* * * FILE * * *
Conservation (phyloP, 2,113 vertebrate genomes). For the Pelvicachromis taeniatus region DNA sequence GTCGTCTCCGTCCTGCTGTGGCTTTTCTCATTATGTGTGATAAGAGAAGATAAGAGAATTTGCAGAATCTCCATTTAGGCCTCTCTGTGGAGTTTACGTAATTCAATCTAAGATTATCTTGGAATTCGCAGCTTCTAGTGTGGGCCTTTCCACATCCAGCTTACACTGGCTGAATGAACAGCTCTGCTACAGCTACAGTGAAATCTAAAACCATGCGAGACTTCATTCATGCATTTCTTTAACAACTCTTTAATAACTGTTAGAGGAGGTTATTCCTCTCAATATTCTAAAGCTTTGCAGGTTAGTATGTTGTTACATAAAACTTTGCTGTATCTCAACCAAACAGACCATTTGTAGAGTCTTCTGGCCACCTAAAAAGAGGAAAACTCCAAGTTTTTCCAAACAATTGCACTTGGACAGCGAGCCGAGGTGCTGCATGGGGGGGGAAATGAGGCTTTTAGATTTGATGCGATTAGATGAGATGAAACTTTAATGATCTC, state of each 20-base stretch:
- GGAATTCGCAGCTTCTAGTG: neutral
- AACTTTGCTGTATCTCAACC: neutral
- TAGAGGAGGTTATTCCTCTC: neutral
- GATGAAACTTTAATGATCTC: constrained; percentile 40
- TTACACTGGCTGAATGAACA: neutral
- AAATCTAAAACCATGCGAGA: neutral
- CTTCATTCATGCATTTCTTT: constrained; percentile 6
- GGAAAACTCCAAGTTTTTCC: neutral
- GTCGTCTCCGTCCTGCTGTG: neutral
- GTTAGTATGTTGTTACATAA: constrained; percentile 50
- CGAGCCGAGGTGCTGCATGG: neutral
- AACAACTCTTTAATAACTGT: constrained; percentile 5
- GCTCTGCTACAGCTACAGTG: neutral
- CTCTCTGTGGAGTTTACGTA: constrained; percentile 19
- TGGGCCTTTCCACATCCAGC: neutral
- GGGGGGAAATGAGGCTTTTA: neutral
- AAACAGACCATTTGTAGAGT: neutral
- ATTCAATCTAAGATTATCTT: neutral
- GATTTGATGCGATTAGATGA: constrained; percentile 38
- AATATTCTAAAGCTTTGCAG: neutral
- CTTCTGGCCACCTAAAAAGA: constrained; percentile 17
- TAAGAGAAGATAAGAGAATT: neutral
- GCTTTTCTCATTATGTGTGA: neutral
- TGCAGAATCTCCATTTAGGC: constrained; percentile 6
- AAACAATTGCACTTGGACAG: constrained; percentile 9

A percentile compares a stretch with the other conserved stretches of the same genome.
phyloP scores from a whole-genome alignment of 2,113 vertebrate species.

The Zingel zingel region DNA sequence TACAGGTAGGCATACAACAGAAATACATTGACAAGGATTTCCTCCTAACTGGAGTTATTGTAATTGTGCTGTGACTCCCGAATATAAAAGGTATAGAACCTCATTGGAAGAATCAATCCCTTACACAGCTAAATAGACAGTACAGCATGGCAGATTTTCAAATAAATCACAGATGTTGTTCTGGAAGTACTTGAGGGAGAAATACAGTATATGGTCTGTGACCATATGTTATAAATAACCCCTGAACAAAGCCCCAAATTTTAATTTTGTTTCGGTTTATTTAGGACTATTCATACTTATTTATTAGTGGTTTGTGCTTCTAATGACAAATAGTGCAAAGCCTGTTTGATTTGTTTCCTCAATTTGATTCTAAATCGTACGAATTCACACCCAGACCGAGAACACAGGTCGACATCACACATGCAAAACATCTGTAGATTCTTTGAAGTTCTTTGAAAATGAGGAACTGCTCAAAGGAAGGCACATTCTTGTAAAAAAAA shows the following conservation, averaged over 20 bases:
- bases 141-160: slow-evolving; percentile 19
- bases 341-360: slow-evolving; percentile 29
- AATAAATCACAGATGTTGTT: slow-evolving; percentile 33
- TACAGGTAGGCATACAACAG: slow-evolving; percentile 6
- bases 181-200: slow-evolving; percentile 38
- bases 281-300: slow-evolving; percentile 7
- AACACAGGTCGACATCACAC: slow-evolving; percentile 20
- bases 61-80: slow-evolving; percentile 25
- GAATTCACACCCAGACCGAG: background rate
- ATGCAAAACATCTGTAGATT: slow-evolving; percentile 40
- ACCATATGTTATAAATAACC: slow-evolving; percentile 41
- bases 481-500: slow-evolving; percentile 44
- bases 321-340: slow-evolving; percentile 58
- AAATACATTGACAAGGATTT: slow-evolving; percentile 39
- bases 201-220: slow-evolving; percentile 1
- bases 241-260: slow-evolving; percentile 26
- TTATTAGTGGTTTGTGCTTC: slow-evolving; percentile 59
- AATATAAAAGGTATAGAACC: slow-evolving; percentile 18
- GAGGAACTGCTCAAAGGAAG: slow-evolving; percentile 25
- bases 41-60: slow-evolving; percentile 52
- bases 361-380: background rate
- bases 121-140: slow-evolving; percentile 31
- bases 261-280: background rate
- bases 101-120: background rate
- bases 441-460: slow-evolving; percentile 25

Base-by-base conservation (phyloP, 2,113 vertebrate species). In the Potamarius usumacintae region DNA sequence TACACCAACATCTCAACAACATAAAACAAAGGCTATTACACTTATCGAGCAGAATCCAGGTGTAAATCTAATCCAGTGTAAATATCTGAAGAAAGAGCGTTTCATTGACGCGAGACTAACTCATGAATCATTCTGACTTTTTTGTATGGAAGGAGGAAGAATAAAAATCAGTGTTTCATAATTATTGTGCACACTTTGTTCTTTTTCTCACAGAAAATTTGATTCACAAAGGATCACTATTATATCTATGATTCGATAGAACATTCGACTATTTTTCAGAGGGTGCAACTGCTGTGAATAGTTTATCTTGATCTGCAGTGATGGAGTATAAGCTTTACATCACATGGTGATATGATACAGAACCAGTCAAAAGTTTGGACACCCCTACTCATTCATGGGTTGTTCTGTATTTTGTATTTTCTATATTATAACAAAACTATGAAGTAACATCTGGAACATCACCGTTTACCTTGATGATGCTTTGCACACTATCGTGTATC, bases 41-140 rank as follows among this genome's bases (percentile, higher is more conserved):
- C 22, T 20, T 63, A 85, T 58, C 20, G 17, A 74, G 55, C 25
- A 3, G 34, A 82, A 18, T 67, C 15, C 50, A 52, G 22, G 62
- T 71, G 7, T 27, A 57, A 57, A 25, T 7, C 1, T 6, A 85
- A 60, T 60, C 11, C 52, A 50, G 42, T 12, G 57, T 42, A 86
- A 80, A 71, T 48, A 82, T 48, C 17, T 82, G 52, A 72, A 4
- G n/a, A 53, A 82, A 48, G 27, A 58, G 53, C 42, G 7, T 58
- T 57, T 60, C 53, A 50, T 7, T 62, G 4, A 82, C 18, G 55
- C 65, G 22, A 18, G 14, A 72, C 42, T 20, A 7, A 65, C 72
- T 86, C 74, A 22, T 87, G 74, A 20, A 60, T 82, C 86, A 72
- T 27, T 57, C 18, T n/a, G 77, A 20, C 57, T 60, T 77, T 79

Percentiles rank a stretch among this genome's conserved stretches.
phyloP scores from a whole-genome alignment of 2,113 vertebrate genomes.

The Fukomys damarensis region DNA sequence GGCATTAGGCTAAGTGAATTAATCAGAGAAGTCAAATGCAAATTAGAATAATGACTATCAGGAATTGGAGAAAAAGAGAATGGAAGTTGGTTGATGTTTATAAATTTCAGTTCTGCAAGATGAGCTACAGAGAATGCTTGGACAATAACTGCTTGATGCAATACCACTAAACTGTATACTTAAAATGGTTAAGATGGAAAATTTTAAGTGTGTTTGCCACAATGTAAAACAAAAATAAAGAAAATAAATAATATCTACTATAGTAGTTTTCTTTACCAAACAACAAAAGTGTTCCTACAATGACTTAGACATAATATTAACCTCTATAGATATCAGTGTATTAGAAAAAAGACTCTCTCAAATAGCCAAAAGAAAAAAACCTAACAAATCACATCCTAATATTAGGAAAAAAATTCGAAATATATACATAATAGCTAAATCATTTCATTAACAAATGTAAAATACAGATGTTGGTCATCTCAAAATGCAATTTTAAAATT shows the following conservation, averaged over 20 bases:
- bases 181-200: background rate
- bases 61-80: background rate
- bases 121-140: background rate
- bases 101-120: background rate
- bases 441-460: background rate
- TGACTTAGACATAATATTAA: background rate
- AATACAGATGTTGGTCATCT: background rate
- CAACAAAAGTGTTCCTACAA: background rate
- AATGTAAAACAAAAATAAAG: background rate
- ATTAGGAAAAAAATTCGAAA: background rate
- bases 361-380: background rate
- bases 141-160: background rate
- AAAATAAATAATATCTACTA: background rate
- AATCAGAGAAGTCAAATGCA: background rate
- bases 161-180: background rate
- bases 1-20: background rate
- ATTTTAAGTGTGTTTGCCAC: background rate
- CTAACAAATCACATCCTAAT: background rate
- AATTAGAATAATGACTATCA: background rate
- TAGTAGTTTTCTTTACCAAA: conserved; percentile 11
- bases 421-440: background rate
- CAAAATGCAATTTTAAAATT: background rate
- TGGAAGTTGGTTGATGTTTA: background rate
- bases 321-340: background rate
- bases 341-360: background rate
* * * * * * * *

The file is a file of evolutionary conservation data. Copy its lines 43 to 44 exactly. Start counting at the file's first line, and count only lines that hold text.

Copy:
- AAATACATTGACAAGGATTT: slow-evolving; percentile 39
- bases 201-220: slow-evolving; percentile 1